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Seattle版 - Chinese Expulsion Remembrance event marks 'shameful moment' in Seattle history
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话题: chinese话题: seattle话题: expulsion话题: remembrance话题: said
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发帖数: 525
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http://seattletimes.nwsource.com/html/localnews/2014209832_expe
The 1886 Chinese expulsion in Seattle was remembered Saturday as more than
100 marched from the docks to the Chinatown International District.
By Nancy Bartley
Seattle Times staff reporter
PREV 1 of 3 NEXT
ALAN BERNER / THE SEATTLE TIMES
With the Stars and Stripes she'll carry in the Chinese Expulsion Remembrance
march, Susan Lee Woo waits at the foot of Washington Street near the
waterfront docks for participants to gather. They walked to Wing Luke Museum
in Chinatown International District.
ALAN BERNER / THE SEATTLE TIMES
Saturday morning, marchers listen to speakers at a stop en route to Wing
Luke Museum during the Chinese Expulsion Remembrance event marking the 1886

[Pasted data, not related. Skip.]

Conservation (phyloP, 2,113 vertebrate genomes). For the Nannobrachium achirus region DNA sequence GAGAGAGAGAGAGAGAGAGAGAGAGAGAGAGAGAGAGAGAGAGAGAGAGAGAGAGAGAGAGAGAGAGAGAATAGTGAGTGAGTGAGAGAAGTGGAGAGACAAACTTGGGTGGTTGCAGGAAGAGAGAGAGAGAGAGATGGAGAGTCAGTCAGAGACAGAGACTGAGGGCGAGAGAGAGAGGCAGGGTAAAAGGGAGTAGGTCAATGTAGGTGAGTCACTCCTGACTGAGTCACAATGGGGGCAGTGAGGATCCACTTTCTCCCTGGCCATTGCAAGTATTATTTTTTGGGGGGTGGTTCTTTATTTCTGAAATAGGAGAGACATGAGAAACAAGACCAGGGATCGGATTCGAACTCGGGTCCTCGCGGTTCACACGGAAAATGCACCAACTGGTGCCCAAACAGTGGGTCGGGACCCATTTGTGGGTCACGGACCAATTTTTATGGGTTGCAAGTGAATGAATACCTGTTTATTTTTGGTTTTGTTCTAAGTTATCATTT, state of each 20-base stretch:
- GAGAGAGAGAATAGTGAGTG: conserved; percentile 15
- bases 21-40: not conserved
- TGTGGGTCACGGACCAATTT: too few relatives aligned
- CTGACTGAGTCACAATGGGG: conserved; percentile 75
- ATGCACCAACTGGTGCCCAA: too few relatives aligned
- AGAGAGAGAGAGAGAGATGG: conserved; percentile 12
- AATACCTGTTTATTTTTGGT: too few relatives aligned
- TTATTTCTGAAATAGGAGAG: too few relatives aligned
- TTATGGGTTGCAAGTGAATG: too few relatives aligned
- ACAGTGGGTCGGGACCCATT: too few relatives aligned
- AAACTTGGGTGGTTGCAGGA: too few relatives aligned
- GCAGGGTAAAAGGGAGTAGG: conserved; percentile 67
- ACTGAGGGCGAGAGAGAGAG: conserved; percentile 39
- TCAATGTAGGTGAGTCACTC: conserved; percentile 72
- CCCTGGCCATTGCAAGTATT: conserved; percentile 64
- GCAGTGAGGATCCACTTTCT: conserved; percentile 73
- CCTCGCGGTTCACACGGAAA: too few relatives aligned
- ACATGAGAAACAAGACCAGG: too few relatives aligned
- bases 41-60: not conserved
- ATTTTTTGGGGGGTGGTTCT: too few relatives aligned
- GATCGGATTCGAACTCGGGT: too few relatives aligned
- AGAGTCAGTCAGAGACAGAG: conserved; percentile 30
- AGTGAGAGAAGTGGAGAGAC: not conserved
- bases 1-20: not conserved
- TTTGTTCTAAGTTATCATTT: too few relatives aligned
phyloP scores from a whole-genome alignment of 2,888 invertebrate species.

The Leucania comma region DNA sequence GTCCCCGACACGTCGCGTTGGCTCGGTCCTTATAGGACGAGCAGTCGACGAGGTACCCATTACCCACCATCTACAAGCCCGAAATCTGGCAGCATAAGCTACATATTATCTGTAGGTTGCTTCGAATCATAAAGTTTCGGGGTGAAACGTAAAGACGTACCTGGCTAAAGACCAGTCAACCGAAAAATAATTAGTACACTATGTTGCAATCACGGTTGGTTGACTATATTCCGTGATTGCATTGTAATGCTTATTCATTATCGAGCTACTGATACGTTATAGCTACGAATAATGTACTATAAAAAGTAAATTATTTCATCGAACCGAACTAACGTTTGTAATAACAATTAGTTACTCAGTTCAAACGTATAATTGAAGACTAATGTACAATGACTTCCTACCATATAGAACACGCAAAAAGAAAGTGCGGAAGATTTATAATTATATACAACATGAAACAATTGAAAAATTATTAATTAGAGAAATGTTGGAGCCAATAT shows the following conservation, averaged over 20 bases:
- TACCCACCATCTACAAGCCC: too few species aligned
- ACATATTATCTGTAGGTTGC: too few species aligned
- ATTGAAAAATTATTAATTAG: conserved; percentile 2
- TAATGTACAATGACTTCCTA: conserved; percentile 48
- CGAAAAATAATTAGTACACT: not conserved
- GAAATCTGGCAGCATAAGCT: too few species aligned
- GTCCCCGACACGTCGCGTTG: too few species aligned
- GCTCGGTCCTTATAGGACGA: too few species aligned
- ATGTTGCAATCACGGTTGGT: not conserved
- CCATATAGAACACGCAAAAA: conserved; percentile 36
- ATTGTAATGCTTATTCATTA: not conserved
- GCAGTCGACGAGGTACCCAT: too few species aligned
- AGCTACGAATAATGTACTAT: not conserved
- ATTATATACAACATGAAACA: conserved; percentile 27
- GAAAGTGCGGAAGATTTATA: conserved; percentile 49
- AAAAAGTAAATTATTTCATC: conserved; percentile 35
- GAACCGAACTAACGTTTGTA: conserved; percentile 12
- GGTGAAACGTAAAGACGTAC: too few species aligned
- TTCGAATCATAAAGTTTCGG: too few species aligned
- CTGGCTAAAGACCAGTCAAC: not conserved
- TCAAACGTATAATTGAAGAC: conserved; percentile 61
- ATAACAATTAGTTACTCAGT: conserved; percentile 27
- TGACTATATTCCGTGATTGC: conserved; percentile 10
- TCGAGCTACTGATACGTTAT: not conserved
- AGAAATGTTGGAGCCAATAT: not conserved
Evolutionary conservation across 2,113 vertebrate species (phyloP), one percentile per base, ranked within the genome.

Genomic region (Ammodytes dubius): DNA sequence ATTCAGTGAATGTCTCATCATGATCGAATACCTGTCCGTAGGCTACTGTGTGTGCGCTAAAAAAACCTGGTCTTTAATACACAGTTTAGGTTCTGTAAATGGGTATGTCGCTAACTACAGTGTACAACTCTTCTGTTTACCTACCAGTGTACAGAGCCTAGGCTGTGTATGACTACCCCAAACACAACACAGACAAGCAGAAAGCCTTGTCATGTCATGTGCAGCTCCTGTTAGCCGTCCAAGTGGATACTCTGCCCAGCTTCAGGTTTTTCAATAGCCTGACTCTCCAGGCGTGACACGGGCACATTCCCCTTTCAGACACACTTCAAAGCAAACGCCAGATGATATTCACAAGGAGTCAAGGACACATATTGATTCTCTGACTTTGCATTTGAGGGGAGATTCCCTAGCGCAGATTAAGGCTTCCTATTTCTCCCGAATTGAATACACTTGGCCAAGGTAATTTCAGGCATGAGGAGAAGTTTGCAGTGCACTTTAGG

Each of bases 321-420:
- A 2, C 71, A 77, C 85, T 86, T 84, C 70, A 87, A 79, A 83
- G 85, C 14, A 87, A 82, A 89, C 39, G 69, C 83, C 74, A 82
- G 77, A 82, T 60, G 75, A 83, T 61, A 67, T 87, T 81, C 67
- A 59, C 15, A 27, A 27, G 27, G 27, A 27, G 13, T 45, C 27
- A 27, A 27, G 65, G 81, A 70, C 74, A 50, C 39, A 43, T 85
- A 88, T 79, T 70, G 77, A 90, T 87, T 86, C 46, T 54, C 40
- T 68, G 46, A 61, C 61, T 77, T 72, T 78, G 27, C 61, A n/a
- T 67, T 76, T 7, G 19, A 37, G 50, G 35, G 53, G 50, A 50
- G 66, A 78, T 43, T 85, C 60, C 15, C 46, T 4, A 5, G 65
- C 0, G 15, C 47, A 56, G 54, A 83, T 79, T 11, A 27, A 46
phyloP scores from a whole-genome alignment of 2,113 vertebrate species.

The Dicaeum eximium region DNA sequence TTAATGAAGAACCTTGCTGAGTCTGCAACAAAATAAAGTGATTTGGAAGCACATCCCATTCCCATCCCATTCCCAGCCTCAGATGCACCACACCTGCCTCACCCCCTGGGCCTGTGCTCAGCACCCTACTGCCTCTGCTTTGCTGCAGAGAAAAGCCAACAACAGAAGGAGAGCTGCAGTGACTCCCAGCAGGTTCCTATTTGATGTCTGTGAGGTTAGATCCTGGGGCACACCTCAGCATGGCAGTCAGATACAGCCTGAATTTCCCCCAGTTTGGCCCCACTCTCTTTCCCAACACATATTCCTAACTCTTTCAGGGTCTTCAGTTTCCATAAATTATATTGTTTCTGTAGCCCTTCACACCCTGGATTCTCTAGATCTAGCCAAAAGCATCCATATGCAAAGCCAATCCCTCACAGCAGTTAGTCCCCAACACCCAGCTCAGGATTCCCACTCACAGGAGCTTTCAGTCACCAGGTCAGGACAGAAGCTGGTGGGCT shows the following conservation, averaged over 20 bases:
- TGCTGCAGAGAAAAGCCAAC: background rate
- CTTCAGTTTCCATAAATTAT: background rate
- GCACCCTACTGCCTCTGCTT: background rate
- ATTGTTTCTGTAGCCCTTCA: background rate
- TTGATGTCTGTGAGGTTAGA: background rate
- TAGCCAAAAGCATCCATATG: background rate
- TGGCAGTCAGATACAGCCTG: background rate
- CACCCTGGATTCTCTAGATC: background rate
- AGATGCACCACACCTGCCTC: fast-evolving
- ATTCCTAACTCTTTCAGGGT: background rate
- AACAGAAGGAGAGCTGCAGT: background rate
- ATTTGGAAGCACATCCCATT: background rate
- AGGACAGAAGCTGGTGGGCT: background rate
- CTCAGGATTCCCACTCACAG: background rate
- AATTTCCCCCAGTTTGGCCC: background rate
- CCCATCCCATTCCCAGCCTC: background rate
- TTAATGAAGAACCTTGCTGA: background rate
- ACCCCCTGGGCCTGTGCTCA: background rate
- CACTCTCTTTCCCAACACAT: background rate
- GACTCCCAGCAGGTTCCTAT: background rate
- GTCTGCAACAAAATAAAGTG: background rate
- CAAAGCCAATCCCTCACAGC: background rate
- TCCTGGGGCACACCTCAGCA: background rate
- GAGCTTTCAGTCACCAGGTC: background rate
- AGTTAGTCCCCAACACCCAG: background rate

incident.
ALAN BERNER / THE SEATTLE TIMES
A dragon, carried by students from South Shore Elementary in Seattle, heads
to Wing Luke Museum from the waterfront.
Related
Gallery | Chinese Expulsion Remembrance Project
They were rounded up and marched down the hill to the docks, and when the
captain of the ship refused to take the Chinese immigrants who worked in
this new city, the angry white settlers passed the hat to collect enough
money so the captain would take the Chinese away to San Francisco.
For decades, the 1886 expulsion of Seattle's Chinese workers was a little-
known part of city history.
On Saturday, more than 100 Chinese Americans and their friends tried to
change that by making the symbolic reverse journey — from the docks, uphill
, through the Chinatown International District's ornate "welcome" gate.
A golden dragon circled and bobbed. Drums thundered, and slowly the
procession made its way along the streets. As the cold wind seeped through
clothing and scarves, and it chilled fingers and noses, spectators snapped
photos. Others stared.
The Chinese Expulsion Remembrance event marked the 125th anniversary of one
of the darkest times in Seattle history. It's only the second time the
incident has been formally remembered. The first was 25 years ago, on the
100th anniversary of the expulsion.
By calling attention to the 1886 event again, the organizers hope those
events of the past will never be repeated with a new generation of
immigrants.
As event Chairwoman Bettie Luke said before the march started: "This kind of
dislike for people who are different and questioning who is a real American
has me alarmed."
She said her great-uncle worked as the Seattle mayor's houseboy at the time
of the expulsion. And even though it was a horrific event that ended with
the city under martial law, "many people have never heard about this," she
said.
Midway through the march, King County Executive Dow Constantine addressed
the marchers.